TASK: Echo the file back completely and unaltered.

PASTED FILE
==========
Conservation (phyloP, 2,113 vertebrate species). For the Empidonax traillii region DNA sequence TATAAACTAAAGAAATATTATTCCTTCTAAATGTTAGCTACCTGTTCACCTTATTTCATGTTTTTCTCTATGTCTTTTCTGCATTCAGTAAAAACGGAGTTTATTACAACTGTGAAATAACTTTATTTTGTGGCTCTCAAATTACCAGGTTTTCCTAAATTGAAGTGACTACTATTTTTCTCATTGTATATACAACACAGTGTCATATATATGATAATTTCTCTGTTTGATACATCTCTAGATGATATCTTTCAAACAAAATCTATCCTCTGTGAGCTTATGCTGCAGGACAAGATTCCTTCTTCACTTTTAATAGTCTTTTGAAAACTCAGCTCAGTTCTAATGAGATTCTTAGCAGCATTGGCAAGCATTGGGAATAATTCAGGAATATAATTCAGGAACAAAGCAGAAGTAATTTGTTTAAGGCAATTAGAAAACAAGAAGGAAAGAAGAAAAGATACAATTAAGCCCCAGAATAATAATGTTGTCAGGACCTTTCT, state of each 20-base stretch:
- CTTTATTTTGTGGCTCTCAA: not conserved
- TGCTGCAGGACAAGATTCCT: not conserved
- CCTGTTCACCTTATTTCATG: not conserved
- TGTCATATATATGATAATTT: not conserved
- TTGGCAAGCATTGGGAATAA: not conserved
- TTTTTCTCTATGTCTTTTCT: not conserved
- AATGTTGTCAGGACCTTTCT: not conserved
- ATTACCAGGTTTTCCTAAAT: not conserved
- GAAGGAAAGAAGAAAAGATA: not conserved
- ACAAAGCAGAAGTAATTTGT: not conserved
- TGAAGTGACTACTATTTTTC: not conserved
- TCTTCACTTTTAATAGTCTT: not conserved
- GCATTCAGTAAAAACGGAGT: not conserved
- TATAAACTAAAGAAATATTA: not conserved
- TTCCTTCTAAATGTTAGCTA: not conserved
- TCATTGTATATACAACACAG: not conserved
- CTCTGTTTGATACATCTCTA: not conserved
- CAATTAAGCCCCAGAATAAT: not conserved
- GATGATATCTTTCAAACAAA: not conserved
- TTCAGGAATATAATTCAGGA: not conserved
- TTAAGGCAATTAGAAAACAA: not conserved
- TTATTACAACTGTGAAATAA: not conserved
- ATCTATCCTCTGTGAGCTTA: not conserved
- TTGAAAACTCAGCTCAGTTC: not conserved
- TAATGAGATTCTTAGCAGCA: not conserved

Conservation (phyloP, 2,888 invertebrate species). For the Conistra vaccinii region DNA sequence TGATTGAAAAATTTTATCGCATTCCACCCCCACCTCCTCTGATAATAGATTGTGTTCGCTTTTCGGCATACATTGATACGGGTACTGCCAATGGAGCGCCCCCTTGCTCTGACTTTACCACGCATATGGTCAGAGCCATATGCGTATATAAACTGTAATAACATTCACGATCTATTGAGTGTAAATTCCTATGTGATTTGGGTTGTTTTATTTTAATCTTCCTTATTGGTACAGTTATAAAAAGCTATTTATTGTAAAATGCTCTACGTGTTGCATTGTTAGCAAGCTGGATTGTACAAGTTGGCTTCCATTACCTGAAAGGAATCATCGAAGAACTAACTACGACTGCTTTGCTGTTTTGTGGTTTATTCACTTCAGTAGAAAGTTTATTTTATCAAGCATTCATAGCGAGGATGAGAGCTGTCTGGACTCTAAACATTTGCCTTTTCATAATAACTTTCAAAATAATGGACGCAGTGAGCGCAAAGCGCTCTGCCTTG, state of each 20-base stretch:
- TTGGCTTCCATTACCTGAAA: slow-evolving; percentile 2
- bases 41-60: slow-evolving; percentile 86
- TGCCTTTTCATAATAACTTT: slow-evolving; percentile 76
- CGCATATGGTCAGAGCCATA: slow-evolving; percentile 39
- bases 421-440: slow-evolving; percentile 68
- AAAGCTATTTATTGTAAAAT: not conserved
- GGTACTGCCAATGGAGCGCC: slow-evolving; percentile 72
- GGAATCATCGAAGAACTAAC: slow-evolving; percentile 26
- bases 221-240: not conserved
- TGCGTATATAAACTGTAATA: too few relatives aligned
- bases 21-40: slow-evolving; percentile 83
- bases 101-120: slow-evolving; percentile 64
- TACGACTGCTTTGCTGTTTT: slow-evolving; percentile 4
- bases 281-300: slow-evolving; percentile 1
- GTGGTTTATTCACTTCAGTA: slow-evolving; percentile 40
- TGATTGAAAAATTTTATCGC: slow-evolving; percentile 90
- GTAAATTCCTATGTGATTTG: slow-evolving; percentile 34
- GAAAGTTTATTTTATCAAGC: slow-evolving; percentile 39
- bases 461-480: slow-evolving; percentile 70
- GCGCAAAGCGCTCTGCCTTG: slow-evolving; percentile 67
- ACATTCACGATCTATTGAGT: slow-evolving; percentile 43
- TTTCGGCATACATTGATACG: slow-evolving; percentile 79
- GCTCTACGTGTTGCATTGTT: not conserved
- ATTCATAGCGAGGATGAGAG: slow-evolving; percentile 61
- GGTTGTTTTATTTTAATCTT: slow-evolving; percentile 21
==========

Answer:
Conservation (phyloP, 2,113 vertebrate species). For the Empidonax traillii region DNA sequence TATAAACTAAAGAAATATTATTCCTTCTAAATGTTAGCTACCTGTTCACCTTATTTCATGTTTTTCTCTATGTCTTTTCTGCATTCAGTAAAAACGGAGTTTATTACAACTGTGAAATAACTTTATTTTGTGGCTCTCAAATTACCAGGTTTTCCTAAATTGAAGTGACTACTATTTTTCTCATTGTATATACAACACAGTGTCATATATATGATAATTTCTCTGTTTGATACATCTCTAGATGATATCTTTCAAACAAAATCTATCCTCTGTGAGCTTATGCTGCAGGACAAGATTCCTTCTTCACTTTTAATAGTCTTTTGAAAACTCAGCTCAGTTCTAATGAGATTCTTAGCAGCATTGGCAAGCATTGGGAATAATTCAGGAATATAATTCAGGAACAAAGCAGAAGTAATTTGTTTAAGGCAATTAGAAAACAAGAAGGAAAGAAGAAAAGATACAATTAAGCCCCAGAATAATAATGTTGTCAGGACCTTTCT, state of each 20-base stretch:
- CTTTATTTTGTGGCTCTCAA: not conserved
- TGCTGCAGGACAAGATTCCT: not conserved
- CCTGTTCACCTTATTTCATG: not conserved
- TGTCATATATATGATAATTT: not conserved
- TTGGCAAGCATTGGGAATAA: not conserved
- TTTTTCTCTATGTCTTTTCT: not conserved
- AATGTTGTCAGGACCTTTCT: not conserved
- ATTACCAGGTTTTCCTAAAT: not conserved
- GAAGGAAAGAAGAAAAGATA: not conserved
- ACAAAGCAGAAGTAATTTGT: not conserved
- TGAAGTGACTACTATTTTTC: not conserved
- TCTTCACTTTTAATAGTCTT: not conserved
- GCATTCAGTAAAAACGGAGT: not conserved
- TATAAACTAAAGAAATATTA: not conserved
- TTCCTTCTAAATGTTAGCTA: not conserved
- TCATTGTATATACAACACAG: not conserved
- CTCTGTTTGATACATCTCTA: not conserved
- CAATTAAGCCCCAGAATAAT: not conserved
- GATGATATCTTTCAAACAAA: not conserved
- TTCAGGAATATAATTCAGGA: not conserved
- TTAAGGCAATTAGAAAACAA: not conserved
- TTATTACAACTGTGAAATAA: not conserved
- ATCTATCCTCTGTGAGCTTA: not conserved
- TTGAAAACTCAGCTCAGTTC: not conserved
- TAATGAGATTCTTAGCAGCA: not conserved

Conservation (phyloP, 2,888 invertebrate species). For the Conistra vaccinii region DNA sequence TGATTGAAAAATTTTATCGCATTCCACCCCCACCTCCTCTGATAATAGATTGTGTTCGCTTTTCGGCATACATTGATACGGGTACTGCCAATGGAGCGCCCCCTTGCTCTGACTTTACCACGCATATGGTCAGAGCCATATGCGTATATAAACTGTAATAACATTCACGATCTATTGAGTGTAAATTCCTATGTGATTTGGGTTGTTTTATTTTAATCTTCCTTATTGGTACAGTTATAAAAAGCTATTTATTGTAAAATGCTCTACGTGTTGCATTGTTAGCAAGCTGGATTGTACAAGTTGGCTTCCATTACCTGAAAGGAATCATCGAAGAACTAACTACGACTGCTTTGCTGTTTTGTGGTTTATTCACTTCAGTAGAAAGTTTATTTTATCAAGCATTCATAGCGAGGATGAGAGCTGTCTGGACTCTAAACATTTGCCTTTTCATAATAACTTTCAAAATAATGGACGCAGTGAGCGCAAAGCGCTCTGCCTTG, state of each 20-base stretch:
- TTGGCTTCCATTACCTGAAA: slow-evolving; percentile 2
- bases 41-60: slow-evolving; percentile 86
- TGCCTTTTCATAATAACTTT: slow-evolving; percentile 76
- CGCATATGGTCAGAGCCATA: slow-evolving; percentile 39
- bases 421-440: slow-evolving; percentile 68
- AAAGCTATTTATTGTAAAAT: not conserved
- GGTACTGCCAATGGAGCGCC: slow-evolving; percentile 72
- GGAATCATCGAAGAACTAAC: slow-evolving; percentile 26
- bases 221-240: not conserved
- TGCGTATATAAACTGTAATA: too few relatives aligned
- bases 21-40: slow-evolving; percentile 83
- bases 101-120: slow-evolving; percentile 64
- TACGACTGCTTTGCTGTTTT: slow-evolving; percentile 4
- bases 281-300: slow-evolving; percentile 1
- GTGGTTTATTCACTTCAGTA: slow-evolving; percentile 40
- TGATTGAAAAATTTTATCGC: slow-evolving; percentile 90
- GTAAATTCCTATGTGATTTG: slow-evolving; percentile 34
- GAAAGTTTATTTTATCAAGC: slow-evolving; percentile 39
- bases 461-480: slow-evolving; percentile 70
- GCGCAAAGCGCTCTGCCTTG: slow-evolving; percentile 67
- ACATTCACGATCTATTGAGT: slow-evolving; percentile 43
- TTTCGGCATACATTGATACG: slow-evolving; percentile 79
- GCTCTACGTGTTGCATTGTT: not conserved
- ATTCATAGCGAGGATGAGAG: slow-evolving; percentile 61
- GGTTGTTTTATTTTAATCTT: slow-evolving; percentile 21